# What is $\mathrm{O}_q/\mathrm{SO}_q$ if $q$ is a quadratic $\mathbb{Z}$-form which is degenerate?

Any binary quadratic $$\mathbb{Z}$$-form $$q$$ induces a symmetric bilinear form $$B_q(u,v) = q(u+v) - q(u) -q(v) \ \ \forall u,v \ \in\mathbb{Z}^2$$ and it is considered non-degenerate (over $$\mathbb{Z}$$) if its discriminant
$$\text{disc}(q) := \det(B_q(e_i,e_j)_{1 \leq i,j \leq 2})$$ where $$e_1 = (1,0)$$ and $$e_2 = (0,1)$$ is invertible in $$\mathbb{Z}$$, i.e., equals $$\pm 1$$: see (2.1) in: http://math.stanford.edu/~conrad/papers/redgpZsmf.pdf .
Suppose $$q$$ is degenerate, but still $$\text{disc}(q) \neq 0$$ (so it is non-degenerate over $$\mathbb{Q}$$). So its special orthogonal group scheme $$SO_q$$ defined over $$\text{Spec} \ \mathbb{Z}$$, does not have to be smooth, but it is flat as $$\mathbb{Z}$$ is Dedekind (loc. sit. Definition 2.8 and right after), and it is closed in the full orthogonal group $$O_q$$, whence the quotient $$Q:=O_q/SO_q$$ is representable.

My question is: Is $$Q$$ a finite group of order $$2$$ over $$\text{Spec} \ \mathbb{Z}$$ ?
Apparently, when applied to any integral domain $$R$$ which is an extension of $$\mathbb{Z}$$, the elements of $$O_q(R)$$, in some matrix realization, must be of $$\det \pm 1$$, so we could think of $$Q$$ as a $$\mathbb{Z}$$-group of order $$2$$, but as a functor of points, $$O_q$$ can be applied to any $$\mathbb{Z}$$-algebra $$R$$, for which we may find elements of $$O_q(R)$$ which are not of $$\det = \pm 1$$.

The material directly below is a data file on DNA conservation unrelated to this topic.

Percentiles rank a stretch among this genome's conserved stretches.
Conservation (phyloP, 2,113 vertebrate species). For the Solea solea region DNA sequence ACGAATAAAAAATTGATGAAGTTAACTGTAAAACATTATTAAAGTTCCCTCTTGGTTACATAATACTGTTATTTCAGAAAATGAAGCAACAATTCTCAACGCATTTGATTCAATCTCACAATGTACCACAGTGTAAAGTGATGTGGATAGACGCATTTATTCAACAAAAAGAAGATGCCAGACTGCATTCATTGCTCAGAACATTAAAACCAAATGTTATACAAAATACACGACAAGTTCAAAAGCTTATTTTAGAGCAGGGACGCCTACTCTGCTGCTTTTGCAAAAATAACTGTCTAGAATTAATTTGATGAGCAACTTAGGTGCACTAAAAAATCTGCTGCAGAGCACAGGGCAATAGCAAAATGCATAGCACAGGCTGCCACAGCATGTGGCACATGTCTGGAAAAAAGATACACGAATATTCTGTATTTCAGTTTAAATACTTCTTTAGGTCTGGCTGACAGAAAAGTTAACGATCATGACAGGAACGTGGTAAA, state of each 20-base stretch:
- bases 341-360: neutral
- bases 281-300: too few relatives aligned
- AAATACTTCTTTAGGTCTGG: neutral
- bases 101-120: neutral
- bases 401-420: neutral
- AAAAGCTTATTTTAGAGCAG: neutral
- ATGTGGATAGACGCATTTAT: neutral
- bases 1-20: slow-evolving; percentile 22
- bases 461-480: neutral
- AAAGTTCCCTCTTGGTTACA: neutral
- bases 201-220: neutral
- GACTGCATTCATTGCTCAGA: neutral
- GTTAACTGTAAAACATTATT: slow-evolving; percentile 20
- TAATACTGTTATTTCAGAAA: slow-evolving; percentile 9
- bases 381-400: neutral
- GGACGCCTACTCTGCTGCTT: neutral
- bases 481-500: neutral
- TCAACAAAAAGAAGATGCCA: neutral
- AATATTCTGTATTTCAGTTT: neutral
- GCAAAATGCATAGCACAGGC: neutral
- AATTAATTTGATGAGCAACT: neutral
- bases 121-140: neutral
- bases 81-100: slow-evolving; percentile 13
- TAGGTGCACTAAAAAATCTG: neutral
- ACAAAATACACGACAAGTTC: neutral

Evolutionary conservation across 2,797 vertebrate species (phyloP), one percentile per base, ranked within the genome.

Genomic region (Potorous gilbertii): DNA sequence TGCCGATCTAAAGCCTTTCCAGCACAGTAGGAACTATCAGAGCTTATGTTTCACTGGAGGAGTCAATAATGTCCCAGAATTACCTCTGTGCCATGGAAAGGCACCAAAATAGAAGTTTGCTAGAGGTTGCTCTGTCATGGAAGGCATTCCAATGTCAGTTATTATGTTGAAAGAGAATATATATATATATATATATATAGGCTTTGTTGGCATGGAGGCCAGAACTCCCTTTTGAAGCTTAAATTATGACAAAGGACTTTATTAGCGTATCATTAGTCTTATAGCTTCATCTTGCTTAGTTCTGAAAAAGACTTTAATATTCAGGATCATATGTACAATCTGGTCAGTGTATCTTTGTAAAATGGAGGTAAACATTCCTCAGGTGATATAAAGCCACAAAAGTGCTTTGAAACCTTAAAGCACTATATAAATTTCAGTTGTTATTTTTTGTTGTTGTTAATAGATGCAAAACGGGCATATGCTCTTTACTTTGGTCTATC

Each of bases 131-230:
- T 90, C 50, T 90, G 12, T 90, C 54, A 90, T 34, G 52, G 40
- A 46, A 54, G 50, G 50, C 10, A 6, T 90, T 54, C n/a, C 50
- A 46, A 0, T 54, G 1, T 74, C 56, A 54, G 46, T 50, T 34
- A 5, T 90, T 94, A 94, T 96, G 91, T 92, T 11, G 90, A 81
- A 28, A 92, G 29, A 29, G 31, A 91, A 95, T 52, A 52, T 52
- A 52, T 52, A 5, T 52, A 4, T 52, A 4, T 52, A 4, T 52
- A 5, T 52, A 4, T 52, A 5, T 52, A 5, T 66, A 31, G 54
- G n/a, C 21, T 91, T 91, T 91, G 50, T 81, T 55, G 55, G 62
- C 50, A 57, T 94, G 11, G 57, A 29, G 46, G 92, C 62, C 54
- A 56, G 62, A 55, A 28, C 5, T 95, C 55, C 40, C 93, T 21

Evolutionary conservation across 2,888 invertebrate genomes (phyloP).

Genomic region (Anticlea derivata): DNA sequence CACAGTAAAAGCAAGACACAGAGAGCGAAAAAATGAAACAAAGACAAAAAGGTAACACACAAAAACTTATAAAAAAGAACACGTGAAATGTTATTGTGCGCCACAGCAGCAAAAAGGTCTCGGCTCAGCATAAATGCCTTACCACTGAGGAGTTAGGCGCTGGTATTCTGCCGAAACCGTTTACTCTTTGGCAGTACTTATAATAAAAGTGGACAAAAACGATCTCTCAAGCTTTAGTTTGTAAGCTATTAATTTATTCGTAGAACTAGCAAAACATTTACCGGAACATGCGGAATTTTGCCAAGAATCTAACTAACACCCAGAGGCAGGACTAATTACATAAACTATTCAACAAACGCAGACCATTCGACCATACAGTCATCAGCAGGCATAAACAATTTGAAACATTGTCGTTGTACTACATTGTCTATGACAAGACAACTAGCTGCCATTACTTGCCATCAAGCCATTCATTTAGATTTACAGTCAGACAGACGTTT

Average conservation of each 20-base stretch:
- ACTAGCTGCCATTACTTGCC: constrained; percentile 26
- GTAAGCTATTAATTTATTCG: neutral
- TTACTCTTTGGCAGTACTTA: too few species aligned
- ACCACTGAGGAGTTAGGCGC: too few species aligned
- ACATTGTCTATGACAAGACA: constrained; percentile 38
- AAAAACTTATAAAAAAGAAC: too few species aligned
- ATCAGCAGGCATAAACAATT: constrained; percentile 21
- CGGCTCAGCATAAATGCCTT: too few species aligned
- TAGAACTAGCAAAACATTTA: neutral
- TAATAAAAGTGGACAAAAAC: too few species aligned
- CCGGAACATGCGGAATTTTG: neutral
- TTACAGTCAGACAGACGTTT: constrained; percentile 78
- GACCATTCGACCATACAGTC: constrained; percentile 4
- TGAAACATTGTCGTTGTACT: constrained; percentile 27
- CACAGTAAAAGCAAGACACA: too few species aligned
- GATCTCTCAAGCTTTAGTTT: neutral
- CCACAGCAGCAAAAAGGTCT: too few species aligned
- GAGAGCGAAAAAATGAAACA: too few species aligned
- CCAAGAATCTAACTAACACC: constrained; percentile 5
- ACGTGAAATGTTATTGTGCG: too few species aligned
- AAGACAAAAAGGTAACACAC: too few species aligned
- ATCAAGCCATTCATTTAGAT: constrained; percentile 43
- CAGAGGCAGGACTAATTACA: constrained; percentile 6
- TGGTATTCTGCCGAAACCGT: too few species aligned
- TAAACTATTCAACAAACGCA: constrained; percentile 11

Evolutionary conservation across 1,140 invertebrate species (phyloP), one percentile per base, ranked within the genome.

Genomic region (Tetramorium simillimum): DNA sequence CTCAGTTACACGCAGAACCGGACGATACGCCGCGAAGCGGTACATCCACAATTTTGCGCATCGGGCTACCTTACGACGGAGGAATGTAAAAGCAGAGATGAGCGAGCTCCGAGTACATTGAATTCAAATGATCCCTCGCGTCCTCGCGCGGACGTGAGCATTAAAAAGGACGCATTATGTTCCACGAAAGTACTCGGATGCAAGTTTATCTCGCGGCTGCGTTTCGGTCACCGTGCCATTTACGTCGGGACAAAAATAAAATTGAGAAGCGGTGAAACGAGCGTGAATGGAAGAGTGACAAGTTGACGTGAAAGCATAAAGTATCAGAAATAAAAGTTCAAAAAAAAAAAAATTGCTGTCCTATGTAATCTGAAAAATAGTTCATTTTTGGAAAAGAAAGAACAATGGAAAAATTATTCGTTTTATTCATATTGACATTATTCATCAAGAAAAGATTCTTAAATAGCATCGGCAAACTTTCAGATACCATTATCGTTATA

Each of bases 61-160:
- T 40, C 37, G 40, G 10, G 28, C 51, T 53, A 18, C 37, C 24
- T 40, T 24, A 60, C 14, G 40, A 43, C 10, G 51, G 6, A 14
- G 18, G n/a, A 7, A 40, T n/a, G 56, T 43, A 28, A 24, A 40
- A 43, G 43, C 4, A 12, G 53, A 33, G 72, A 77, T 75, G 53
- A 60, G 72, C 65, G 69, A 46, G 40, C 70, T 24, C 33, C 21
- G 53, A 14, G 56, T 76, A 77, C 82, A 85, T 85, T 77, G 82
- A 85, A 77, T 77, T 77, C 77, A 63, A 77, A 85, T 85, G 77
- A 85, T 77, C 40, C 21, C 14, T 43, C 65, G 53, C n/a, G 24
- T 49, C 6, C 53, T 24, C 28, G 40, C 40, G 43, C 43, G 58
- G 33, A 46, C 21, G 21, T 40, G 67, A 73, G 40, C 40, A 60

For example, let $$q(x,y)=x^2+y^2$$. One can verify it is degenerate. We get $$SO_q = \text{Spec} \ \mathbb{Z}[x,y]/(x^2+y^2-1)$$. Consider its matrix realization $$\left \{ A=\left( \begin{array}{cc} x & -y \\ y & x \\ \end{array}\right): \det(A)=1 \right \}.$$ Then the component of $$\det = -1$$ elements in $$O_q$$ is obtained by $$\text{diag}(1,-1)SO_q$$. So apparently, $$Q = \mu_2$$ (which unlike the other order $$2$$ group $$(\mathbb{Z}/2)_\mathbb{Z}$$, it has a double point at the reduction at $$(2)$$, not two distinct ones).
So far everything is good. But $$A=\text{diag}(3,1)$$ belongs to $$O_q(R)$$ where $$R=\mathbb{Z}/8$$ (as $$A^T \cdot A = I_2$$ in $$R$$, where $$I_2$$ represents $$q$$), but $$\det(A)\neq \pm 1$$ in $$R$$ ! Does it mean that $$O_q$$ is more than these two connected components ?

I thought to avoid this problem by considering $$O_q$$ and $$SO_q$$ as flat sheaves (in the small site of flat extensions of $$\mathbb{Z}$$, since what I really care is of $$H^1_\text{fppf}(\mathbb{Z},O_q)$$), but we may still find extensions such as $$\mathbb{Z} \times \mathbb{Z}$$ containing a square root of unity other than $$-1$$ ?!

Thank you !

Rony

• I am aware of the fact that $SO_q$ should not necessarily be the kernel of $\det$, it can be also the kernel of the Dickson morphism which leads to $Q = (\mathbb{Z}/2)_{\mathbb{Z}$, this is why I asked generally is it a $2$-order group (the $\det =\pm 1$ elements were mentioned in the context of integral domains that are extensions of $\mathbb{Z}$). – Rony Bitan Nov 8 '18 at 7:08